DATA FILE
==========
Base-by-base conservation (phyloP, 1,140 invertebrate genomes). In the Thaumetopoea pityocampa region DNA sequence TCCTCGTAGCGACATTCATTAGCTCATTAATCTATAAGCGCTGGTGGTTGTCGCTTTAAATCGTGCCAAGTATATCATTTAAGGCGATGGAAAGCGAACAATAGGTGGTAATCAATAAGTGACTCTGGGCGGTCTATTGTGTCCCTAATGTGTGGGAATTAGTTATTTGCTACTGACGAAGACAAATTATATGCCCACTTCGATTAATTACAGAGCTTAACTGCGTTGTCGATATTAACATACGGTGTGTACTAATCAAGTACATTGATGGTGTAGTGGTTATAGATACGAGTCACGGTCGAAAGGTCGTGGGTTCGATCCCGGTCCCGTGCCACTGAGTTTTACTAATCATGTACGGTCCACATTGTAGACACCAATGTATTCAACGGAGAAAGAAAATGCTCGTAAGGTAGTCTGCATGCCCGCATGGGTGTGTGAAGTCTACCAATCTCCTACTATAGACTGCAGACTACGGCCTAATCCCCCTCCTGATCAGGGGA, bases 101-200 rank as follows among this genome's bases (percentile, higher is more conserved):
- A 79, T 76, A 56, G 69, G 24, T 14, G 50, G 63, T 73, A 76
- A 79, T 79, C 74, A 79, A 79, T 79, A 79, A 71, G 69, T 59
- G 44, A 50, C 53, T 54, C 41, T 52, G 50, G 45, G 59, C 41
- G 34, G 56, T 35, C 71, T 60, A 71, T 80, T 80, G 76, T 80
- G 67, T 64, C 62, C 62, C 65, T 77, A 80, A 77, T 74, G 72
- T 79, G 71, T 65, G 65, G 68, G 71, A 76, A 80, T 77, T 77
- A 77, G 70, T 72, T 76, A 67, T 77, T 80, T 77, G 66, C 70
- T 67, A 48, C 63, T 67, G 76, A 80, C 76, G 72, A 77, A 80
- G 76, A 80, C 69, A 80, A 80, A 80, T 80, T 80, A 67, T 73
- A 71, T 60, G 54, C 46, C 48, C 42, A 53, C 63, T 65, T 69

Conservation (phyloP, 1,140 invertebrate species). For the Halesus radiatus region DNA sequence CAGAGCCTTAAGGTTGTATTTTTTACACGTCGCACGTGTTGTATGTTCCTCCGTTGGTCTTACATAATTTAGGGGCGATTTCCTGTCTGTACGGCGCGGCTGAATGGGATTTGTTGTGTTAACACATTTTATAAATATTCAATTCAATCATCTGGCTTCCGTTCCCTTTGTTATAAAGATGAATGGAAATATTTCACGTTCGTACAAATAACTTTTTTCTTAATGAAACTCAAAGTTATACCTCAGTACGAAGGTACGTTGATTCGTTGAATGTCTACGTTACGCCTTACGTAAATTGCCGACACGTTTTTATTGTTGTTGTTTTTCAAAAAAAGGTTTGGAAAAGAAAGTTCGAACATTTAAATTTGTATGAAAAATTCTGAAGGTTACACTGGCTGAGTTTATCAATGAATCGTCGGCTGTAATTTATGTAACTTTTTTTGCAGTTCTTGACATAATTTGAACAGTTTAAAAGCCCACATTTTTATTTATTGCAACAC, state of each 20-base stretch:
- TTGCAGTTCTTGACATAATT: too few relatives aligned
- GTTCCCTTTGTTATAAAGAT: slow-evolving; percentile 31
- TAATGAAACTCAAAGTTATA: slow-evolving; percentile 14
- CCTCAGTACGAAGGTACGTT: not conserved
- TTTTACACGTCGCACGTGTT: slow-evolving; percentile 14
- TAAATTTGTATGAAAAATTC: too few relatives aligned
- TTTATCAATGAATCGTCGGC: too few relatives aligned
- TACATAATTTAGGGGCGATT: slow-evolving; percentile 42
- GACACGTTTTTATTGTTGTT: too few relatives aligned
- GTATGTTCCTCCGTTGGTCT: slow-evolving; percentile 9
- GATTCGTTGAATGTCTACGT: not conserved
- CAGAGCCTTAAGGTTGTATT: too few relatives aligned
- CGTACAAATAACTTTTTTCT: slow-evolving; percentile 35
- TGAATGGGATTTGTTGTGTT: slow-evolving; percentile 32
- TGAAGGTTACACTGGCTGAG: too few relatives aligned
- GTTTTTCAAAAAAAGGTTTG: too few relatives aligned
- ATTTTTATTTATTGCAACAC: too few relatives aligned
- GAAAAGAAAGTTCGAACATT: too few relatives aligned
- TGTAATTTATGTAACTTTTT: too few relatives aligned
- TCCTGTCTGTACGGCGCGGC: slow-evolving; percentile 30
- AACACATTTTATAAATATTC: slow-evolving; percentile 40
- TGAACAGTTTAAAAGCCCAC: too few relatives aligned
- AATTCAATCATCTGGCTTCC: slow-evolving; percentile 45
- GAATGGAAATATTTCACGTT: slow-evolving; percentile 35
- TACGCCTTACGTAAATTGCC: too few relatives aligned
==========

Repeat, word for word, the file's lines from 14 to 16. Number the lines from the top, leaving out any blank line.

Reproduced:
- GTTCCCTTTGTTATAAAGAT: slow-evolving; percentile 31
- TAATGAAACTCAAAGTTATA: slow-evolving; percentile 14
- CCTCAGTACGAAGGTACGTT: not conserved